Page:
The Big Thicket



The Big Thicket is an ecological wonder. This dense forest, sprawling between the Sabine and Trinity rivers in east Texas, constitutes a natural crossroads for plant and animal species from almost every part of the country. No less remarkable is the pioneer way of life that still flourishes where the dwindling generation of settlers’ descendants live in the Thicket’s leafy shadow, just fifty miles from downtown Houston.

When the first pioneers pushed toward Texas in the 1820’s and ’30’s, the Big Thicket was a formidable green barrier, sixty miles thick and one hundred miles long. Most were content to go around. Those who hacked their way through it never forgot the experience. “This day passed through the thickest woods I ever saw,” wrote one exhausted settler in 1835. “It perhaps surpasses any country for brush.”

Indeed it did—and does. “Big Thicket” is actually a misnomer, for its green fastness once harbored all sorts of wilderness terrain: tall groves of virgin pine and cypress; thickly shaded hardwood forests; flower-filled meadows; impenetrable black-water swamps festooned with vines and Spanish moss. Even the Alabama and Coushatta Indians who hunted the Thicket’s deer and bear shunned its deepest reaches, and, except for isolated bands of outlaws and runaway slaves, the settlers who stayed here built their cabins around the tiny towns that sprang up along the fringes of the forest.

The society they spawned was close-knit: perhaps half of the Thicket’s surviving residents are related by blood. Their accents and ways of doing things were those of the southern Appalachians from which they came. Left behind by the westward wave of emigration, the people of the Big Thicket were independent, wary of strangers, and generally law abiding—though law in the formal sense took a long time in coming. Above all, they were self-sufficient. Even the Civil War passed them by: when the call went out for soldiers for the Confederate Army, many took to the woods for the duration.

Over the years the Thicket has changed more than have its people. Lumbermen began to float mammoth pine and cypress logs down its rivers during the 1850’s, and later built sawmills to turn out millions of railroad ties and barrel staves. They felled thousands of acres of ancient trees, and poisoned thousands more so that today only regimented rows of fast-growing commercial pine can survive where hardwood forests had stood since the Ice Age.

And while the Thicket retreated steadily before the logger’s axe, other outsiders made inroads. The turn-of-the-century oil strikes transformed small settlements into boom towns; rice farmers flooded portions of the forest; developers eager to house suburbanites bulldozed still more.

By the early 1970’s, the great forest seemed doomed. Then, through the doggedness of private citizens and conservation groups, some eighty-five thousand acres were set aside as perpetual wilderness.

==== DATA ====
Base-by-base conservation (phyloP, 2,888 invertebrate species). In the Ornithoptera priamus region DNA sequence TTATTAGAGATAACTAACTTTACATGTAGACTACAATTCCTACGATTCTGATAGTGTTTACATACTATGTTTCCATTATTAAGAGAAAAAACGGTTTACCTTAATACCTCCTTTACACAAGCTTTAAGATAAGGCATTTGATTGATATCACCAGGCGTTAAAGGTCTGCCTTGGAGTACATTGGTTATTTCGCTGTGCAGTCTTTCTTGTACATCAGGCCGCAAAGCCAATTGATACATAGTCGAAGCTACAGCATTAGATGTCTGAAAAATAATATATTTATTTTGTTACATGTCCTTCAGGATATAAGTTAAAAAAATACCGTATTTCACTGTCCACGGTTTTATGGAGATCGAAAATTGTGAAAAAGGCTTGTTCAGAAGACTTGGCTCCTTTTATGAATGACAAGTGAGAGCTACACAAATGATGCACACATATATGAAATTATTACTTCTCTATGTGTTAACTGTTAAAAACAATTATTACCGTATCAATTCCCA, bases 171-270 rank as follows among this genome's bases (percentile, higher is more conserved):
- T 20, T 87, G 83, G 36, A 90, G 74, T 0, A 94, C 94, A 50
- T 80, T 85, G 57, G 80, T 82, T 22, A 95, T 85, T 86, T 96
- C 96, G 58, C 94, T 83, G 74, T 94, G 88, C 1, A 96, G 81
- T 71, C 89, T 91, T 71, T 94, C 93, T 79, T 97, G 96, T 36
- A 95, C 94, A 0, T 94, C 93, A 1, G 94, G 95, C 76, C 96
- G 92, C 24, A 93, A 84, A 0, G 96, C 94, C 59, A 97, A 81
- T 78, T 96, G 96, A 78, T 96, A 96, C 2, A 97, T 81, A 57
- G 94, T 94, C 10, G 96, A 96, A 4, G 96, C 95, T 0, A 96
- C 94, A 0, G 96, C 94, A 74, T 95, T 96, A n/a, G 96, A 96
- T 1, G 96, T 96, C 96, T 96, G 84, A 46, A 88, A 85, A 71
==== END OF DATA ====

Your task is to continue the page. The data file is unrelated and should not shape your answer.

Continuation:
But saving a fragment of wilderness is easy compared to saving a vanishing way of life. Change is coming fast to the people of the Big Thicket: television beams in jarring images of the outside world; the impatient young drift away to the big towns. More and more it is the old men and women who remain, clinging to their memories and to what is left of their tangled forest home.

Over the last nine years, naturalists Campbell and Lynn Loughmiller have roamed the region, seeking to record the essence of the world of the BigThicket pioneers before it vanishes. From thousands of hours of taped reminiscences they have skillfully assembled a book, Big Thicket Legacy, just published by the University of Texas Press. On the following pages we hear the voices of people whose daily lives are still filled with the sounds and color of the American frontier.



A lot of the Indians came into the Thicket after their meat. They lived at the Indian Village, east of Livingston, and they’d come about twice a year when I was small. They’d generally come in the spring, along in April, and in late September. The main game they wanted was deer, and they knew where all the springs ,and water holes was. There was only one in the bunch that could talk. The men would ride the little ponies and the squaws would walk. If they had babies they’d carry them on their backs in a sack. And quite a lot of poor little dogs came along, so poor you could count the joints in their tails.

Hog grease was what they wanted. And they’d come and line up crossways in our front yard and go to humming, no tune to it, sort of a chant. This was their way of announcing their presence. This was when they’d be on their way to hunt. If we had a dirty potato patch or cotton patch or something, they’d grab the hoes and hoe it out, and they’d do it good. Then my father, we had a smokehouse about twelve by fifty hanging full of cured meat, and my father would give them two or three of the shoulders, and we had lard put up in buckets. He’d give them some of that and a sack of salt, and they’d pull out. This old Indian would say, “You come.” He wanted us to come to his camp, and the only way you would ever find his camp, about every fifty yards he’d hack a bush and just let it fall over, but as a general thing they went pretty straight.